What if we could recognize and acknowledge our shared interests? In the dojo, we are all there for the same sorts of reasons - to be healthy, to be safe, to grow as people, to test ourselves... In the world, with very few exceptions, we all want the same things. We all want our families to be healthy and safe. We all want children everywhere to grow up to be decent people. We all want to go about our business in peace. No one wants war. No one wants disease. No one thinks poverty is a great idea. No one thinks nature should be destroyed. What if we could focus on the concerns we all share, and approach them as partners?
What if we could trust and respect each other? On the mat we know we are all learning, that we all make mistakes. When someone steps on our foot, or uses a little too much force, we do not cause a scene, crying that we were deliberately injured. We let our partner know, and move on. Even our teachers are learning. No teacher claims to be all-knowing, and no student expects infallibility. What if, in the rest of life, we could accept that most slights or injuries are unintentional, and let them go, even those from our leaders?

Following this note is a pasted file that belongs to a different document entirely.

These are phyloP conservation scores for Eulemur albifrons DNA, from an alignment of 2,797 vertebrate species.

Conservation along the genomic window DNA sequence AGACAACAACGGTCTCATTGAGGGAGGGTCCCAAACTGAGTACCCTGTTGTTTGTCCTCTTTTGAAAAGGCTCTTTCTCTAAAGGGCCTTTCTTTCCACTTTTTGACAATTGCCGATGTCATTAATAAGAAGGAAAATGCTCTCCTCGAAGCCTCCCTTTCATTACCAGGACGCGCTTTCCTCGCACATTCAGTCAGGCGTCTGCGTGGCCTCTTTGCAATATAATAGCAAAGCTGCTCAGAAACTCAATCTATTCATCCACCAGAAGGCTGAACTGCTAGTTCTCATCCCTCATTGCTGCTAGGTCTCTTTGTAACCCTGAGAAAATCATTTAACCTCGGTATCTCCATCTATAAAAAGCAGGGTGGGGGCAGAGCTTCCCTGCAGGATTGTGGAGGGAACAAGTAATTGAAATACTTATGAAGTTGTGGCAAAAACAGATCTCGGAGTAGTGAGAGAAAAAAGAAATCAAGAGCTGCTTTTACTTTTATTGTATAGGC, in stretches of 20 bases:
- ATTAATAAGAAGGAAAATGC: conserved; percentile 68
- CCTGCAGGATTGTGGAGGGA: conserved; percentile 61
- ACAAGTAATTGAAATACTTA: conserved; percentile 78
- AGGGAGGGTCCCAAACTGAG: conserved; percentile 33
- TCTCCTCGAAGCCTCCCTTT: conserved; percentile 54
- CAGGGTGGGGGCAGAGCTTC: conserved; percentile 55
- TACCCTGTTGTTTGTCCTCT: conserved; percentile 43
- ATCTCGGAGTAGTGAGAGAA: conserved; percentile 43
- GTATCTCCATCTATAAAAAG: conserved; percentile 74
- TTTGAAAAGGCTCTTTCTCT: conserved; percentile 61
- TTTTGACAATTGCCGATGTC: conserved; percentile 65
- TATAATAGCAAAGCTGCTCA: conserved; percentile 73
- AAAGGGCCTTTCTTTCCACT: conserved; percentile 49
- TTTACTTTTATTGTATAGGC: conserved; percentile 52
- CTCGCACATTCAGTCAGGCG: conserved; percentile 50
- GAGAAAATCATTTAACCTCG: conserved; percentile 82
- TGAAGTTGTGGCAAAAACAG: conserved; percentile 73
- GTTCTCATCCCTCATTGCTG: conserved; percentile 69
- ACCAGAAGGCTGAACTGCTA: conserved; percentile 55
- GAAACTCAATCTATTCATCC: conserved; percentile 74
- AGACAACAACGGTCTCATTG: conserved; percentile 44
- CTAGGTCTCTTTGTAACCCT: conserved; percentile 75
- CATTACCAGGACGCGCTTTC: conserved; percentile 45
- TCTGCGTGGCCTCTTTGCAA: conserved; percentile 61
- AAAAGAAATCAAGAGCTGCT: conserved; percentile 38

What if we could support each other, and accept support? On the mat we solicit and provide honest feedback. It's not about colluding to make each other feel warm and fuzzy or look good even though our technique might be ineffective. It's about helping each other get better results. What if, in the rest of life, we could speak to each other honestly, and listen openly, as partners?
What if pointing out a hole in another's reasoning were seen as a way of helping to clarify their position, instead of a mean-spirited attack? On the mat we challenge each other, for the purpose of helping each other grow. Even a solid thunk in the ribs is not meant as a "gotcha" - proving our partner is weak and stupid and we are stronger and better - instead it's meant to show our partner where there is an opportunity for improvement.